Dealer's Choice is a 1972 Parker Brothers game recommended for 3-5 players, ages 10-adult. Players are used car salesmen, competing for the most money.
The picture on the box shows a sleazy used car salesman trying to swindle a little old lady in a cape and pillbox hat. The game board shows that same little old lady as she barrels through the used car lot test-driving a brightly colored convertible, burning rubber and causing the salesman to hang on for dear life.
In the game, players have competing used car lots. Each car on your lot has a list price- the price all the other dealers can see.
But each dealer has a secret Blue Book that contains the actual value of each car. Here’s the catch- each Blue Book lists a different price for each car.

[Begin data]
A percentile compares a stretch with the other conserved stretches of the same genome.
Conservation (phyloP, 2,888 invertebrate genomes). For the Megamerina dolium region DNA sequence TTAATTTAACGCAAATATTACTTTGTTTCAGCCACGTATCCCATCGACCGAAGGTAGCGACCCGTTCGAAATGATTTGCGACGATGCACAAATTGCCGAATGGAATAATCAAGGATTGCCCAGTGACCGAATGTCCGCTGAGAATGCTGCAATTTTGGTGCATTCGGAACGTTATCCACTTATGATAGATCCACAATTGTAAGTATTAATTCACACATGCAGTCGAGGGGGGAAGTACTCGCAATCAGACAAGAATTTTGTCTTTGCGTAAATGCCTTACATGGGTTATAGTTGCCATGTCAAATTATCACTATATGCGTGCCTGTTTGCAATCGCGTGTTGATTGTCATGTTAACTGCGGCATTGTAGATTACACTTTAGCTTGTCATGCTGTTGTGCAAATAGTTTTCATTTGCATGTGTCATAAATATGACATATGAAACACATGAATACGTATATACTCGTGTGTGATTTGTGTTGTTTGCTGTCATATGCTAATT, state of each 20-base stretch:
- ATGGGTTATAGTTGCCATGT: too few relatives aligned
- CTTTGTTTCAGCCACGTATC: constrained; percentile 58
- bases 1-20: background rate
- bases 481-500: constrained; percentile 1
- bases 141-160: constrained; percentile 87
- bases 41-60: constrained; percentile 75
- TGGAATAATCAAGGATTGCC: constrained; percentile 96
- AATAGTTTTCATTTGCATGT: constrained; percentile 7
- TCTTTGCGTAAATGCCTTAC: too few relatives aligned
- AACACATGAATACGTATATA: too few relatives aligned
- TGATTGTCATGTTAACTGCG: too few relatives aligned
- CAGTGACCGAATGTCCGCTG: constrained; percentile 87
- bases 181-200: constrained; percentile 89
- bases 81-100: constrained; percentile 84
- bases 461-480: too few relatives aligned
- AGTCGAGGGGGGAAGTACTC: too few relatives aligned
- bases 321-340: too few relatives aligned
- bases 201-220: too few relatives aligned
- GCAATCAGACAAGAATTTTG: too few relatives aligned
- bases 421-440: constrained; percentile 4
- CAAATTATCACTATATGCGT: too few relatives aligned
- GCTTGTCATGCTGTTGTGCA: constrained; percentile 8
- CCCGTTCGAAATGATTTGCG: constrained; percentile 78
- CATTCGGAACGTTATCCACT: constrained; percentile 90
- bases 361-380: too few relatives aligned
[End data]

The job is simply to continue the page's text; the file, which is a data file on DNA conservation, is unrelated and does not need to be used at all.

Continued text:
That jaguar that’s priceless to you could be scrap metal to the guy next to you. And that Model A that’s just taking up space on your lot might be solid gold to someone else.
Cars are auctioned, traded, sold and bought, so it’s your job- whether honestly or crookedly- to get the most valuable cars and to convince all those little old ladies to buy your “lemons.”
If no amount of convincing works, the game also allows you to sabotage your opponents’ lots.
Theft, arson and collisions can wipe out an opponent’s most valuable car. However, it’s possible that the car you sabotage, though it’s valuable to you, might have no use to the other player. Your opponent will be gloating, but no matter what, watch out. Retaliation is likely.
Excluding junk cars, vehicles are valued between $500 and $12,000.
We love this game in my family. My dad jokes that my uncle- a used car dealer- learned everything he knows by playing Dealer’s Choice. My uncle always protests that the game gives used car salesmen a bad reputation.
But somehow, he always wins.